Dermatology (Skin conditions)

Paste Bandages (Used to Treat Atopic Eczema)

Contact: 0191 282 4485 - Dermatology Outpatient Department

This information has been produced to explain what paste bandages are and how they are used as a treatment for atopic eczema.

There are two types of paste bandages available from the RVI dermatology outpatients.

The type most commonly used is called PB7 or Viscopaste. This bandage is covered in a thick white zinc paste which acts as a moisturiser. The other type of paste bandage used is called Ichthopaste and contains an ingredient called ichthamol, which soothes itchiness in the skin.

The main benefits of these bandages is to moisturise the skin and save the skin from further damage from scratching, as well as allowing the skin to heal from previous scratching. These bandages are also very useful on the arms and legs for areas of eczema, which have become much thickened from scratching over a period of time. They cool and soothe the skin and can help to break the cycle of itching and scratching.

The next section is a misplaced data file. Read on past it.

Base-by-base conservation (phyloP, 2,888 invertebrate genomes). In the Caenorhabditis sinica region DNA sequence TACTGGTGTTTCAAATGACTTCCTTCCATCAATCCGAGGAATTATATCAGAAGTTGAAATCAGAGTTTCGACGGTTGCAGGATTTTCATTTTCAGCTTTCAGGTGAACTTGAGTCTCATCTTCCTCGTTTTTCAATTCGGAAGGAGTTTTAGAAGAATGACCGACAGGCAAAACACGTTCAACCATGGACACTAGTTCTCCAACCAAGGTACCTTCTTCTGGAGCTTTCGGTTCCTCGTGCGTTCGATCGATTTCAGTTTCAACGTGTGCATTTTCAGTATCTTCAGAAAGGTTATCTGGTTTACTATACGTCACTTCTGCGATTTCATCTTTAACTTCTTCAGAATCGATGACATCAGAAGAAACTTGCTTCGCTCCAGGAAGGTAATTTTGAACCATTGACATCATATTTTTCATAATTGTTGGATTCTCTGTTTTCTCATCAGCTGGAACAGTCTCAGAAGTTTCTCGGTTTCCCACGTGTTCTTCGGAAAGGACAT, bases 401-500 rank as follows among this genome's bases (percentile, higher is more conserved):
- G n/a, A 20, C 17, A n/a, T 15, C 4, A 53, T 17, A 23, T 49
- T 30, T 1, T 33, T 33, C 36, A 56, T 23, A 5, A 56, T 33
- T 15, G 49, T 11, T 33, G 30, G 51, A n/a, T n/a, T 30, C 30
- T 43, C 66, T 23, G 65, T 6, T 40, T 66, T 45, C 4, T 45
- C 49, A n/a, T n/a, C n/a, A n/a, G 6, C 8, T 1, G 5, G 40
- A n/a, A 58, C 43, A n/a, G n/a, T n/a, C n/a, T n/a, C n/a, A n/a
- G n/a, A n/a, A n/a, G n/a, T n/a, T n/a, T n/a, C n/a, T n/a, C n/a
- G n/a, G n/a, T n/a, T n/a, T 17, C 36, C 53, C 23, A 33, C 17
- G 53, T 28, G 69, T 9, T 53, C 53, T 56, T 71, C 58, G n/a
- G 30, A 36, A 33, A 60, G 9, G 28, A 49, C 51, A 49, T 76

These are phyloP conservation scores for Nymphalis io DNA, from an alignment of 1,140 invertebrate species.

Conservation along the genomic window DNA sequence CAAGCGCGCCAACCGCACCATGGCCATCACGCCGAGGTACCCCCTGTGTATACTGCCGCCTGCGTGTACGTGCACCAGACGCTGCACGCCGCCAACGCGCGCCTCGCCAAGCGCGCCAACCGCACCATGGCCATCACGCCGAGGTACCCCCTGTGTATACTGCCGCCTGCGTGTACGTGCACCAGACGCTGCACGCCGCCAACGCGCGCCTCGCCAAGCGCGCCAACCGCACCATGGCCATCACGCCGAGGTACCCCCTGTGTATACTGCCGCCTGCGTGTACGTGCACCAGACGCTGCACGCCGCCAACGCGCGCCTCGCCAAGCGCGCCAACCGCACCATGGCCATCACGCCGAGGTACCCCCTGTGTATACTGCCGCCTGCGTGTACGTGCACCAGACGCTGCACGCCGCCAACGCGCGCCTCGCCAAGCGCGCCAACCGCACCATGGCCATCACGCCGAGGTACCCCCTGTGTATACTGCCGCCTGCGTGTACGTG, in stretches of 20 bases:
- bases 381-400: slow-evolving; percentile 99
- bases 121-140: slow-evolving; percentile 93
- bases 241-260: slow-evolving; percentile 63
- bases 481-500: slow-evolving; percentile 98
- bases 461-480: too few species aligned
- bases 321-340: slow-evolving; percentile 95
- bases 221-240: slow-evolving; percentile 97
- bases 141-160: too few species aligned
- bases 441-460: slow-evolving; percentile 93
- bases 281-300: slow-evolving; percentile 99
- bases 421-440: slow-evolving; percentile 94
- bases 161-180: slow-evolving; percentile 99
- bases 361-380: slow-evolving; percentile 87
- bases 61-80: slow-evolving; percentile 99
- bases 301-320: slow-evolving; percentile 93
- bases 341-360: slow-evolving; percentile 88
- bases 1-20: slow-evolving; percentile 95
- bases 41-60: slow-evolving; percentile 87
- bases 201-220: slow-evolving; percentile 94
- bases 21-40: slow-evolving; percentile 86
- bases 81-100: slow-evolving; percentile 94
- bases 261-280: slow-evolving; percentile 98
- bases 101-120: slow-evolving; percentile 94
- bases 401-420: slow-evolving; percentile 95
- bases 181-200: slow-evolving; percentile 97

If a topical steroid ointment/cream is used under the bandages it will be absorbed more efficiently so it should only be applied once a day.

These bandages can be messy to apply. After the child or adult has had their bath and dried themselves, an emollient, topical or steroid (if required) should be applied, followed by the paste bandages.

There is a special technique to putting them on which will be demonstrated. A ‘pleat’ technique is used rather than winding them around the arm and/or leg. This stops the bandage from tightening when it dries out and ensures the patient can fully move their arms or legs as usual. 

The bandages should be changed every 24 hours or can be used only at night. A soft cotton tubular bandage is applied over the top of these bandages to stop the paste soaking in clothing.

It is important not to use these bandages if infection is present in the skin.

If you have any questions or concerns please contact the Dermatology Outpatient department on 0191 282 4485


© Copyright Newcastle upon Tyne Hospitals NHS Foundation Trust 2017 Site by TH_NK